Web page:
Open data: Data that is freely available to everyone to use and republish.
Big data: A massive volume of data that is so large it’s difficult to process using traditional database techniques.
(Predictive) data mining: Analysis and machine learning of big data, looking for trends and insights (a form of artificial intelligence, which is the simulation of “human intelligence” by machines, especially computer systems).
Data labs: Opening up and mining government and social sector data to develop greater insight into and improve, services.
The opportunity and potential impact here can be large, but organisations must carefully prepare for this change. This includes strengthening internal data governance systems and protocols, as well as thinking about the skills required to make the most of the available data. It’s important also to understand the limitations of these systems and platforms, particularly artificial intelligence.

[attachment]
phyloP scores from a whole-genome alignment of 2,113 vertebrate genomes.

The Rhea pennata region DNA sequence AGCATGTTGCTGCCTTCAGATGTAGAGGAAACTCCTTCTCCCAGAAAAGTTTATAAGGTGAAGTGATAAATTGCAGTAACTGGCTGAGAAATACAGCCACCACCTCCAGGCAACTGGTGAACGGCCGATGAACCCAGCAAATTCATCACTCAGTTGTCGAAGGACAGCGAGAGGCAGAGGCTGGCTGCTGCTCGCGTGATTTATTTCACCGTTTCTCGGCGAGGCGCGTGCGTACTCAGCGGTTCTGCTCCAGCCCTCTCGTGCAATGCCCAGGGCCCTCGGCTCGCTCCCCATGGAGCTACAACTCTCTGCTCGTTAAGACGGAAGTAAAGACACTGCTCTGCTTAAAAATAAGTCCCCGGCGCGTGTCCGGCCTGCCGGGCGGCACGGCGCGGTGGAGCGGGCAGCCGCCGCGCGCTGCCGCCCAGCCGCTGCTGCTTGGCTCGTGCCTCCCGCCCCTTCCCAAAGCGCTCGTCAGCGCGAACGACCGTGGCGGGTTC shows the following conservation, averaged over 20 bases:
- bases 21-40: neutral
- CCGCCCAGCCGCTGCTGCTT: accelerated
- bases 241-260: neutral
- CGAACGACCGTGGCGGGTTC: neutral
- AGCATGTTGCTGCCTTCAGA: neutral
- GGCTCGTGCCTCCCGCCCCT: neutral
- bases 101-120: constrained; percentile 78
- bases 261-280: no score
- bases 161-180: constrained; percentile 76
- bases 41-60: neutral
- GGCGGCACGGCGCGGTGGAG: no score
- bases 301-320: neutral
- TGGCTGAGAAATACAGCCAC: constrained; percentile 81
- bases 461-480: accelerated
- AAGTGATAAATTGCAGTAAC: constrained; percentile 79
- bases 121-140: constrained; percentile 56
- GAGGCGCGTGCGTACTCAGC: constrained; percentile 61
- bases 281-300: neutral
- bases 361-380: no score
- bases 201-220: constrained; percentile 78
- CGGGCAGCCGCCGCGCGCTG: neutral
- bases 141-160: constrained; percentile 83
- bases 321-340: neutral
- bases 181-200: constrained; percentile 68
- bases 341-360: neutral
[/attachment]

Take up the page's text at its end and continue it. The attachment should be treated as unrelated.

- Data visualisation
Collecting data is never enough as the data cannot speak for itself. There is always work to be done to ensure that any data collected can be understood. Even in the space of our careers we’ve seen such improvement in how data is reported and visualised. Data visualisation software now allows users to more easily and effectively interpret and communicate the data they have.
Business intelligence (BI): BI refers to the approaches, tools, and mechanisms that organisations can use to keep a finger on the pulse of their operations – also referred to by unsexy terms, such as “reporting”.
These new tools have seen a shift from data collection to the rise of data interpretation. It similarly requires a change in an organisation’s culture as data needs to be embraced as an opportunity to learn, not as a judgement of individual performance.
For tips on how to manage this culture shift, see our report on Harnessing the Power of Client Feedback.